It’s rare, but a restaurant or bar does occasionally find itself in trouble for discounting drinks. Take Loca Luna, the Brazilian tapas restaurant on Amsterdam Avenue that rented a nearby billboard to advertise a weekly drink special. “It was pretty egregious, putting the big billboard up,” says Hilliard, who represents Loca Luna owner Eric Kline.

But while the billboard might have been part of the reason why Loca Luna received a citation for discounting drinks, Hilliard says other forces are at play, forces that show how inconsistent — and political — enforcement of the law can be.

After moving from its raucous digs off Juniper Street to the more residential Amsterdam Avenue area, Loca Luna became the subject of numerous noise complaints.

“When Loca Luna first went into that location, we had a lot of problems,” says Liz Coyle, who at the time was the license and permits chairwoman for the local Neighborhood Planning Unit (she’s now a District 6 City Council candidate). “Mostly, the problems got resolved — which meant I stopped getting calls and e-mails from the single-family neighbors.”

Hilliard says that, for a time, complaints about Local Luna were constant. “In fact, the fire department was coming down there so often for a while — and not finding any violations — that they asked Loca Luna what was going on.”

Finally, however, Loca Luna appeared to be guilty of something: the drink special advertised on the billboard. But Hilliard points out that even after the billboard went up, Loca Luna wasn’t cited right away.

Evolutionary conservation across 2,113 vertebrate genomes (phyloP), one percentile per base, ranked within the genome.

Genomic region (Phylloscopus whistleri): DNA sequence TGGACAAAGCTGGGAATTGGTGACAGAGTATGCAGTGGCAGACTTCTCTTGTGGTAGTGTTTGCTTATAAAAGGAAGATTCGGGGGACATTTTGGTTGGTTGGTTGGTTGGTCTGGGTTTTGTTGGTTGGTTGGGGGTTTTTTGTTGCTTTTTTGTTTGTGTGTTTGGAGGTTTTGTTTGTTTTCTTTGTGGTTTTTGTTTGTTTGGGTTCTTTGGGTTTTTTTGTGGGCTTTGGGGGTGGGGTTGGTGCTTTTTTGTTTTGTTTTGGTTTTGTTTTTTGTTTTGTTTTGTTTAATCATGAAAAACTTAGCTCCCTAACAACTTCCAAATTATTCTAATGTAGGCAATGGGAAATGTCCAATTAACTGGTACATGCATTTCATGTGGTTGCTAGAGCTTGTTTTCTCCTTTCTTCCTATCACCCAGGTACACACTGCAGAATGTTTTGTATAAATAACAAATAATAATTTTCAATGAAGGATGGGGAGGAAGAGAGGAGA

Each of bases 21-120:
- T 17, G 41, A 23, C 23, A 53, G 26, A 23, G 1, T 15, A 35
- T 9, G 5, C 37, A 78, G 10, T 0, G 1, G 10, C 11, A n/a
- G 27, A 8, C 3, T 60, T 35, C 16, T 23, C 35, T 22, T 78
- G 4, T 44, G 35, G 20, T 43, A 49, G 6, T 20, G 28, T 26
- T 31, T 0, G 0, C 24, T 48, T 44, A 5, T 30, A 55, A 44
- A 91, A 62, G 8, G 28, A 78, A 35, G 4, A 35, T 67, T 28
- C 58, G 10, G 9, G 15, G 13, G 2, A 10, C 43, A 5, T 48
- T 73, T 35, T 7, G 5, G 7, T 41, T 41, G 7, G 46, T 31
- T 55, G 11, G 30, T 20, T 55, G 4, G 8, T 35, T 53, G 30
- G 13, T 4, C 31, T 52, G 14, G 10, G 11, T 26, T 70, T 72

“They got warned a couple of times,” he says — after which the restaurant discontinued the weekly deal. “In fact, they had all these signs around the inside of the business saying that they now do these specials every day of the week.” But in the bathroom, one of the old signs, promoting the once-weekly deal, was still posted. According to Hilliard, the restaurant was cited for that particular sign.

“The reality is, I think a lot of businesses probably do some version of a happy hour,” Hilliard says. “But that’s not an excuse. As I explained to my client, your defense to doing something in violation of the code can’t be that everyone else is doing it — especially if you’ve got people around you who are hoping that you fail.”

Just one infraction of the city’s liquor licensing code can be grounds for revocation of a business’s liquor license — though violators rarely lose their license for the first slip-up.

Coyle says that, noise complaints and drink specials aside, the Loca Luna incident is a symptom of a bigger issue.

“The real problem is the city’s lack of consistent enforcement,” she says. “We know that bars aren’t allowed to have drink specials. And we know that many of them advertise drink specials. I’m not suggesting that the code be changed. I’m just saying, don’t make it a joke. And don’t leave it up to establishment owners to figure out what’s going to be allowed and what’s not going to be allowed.”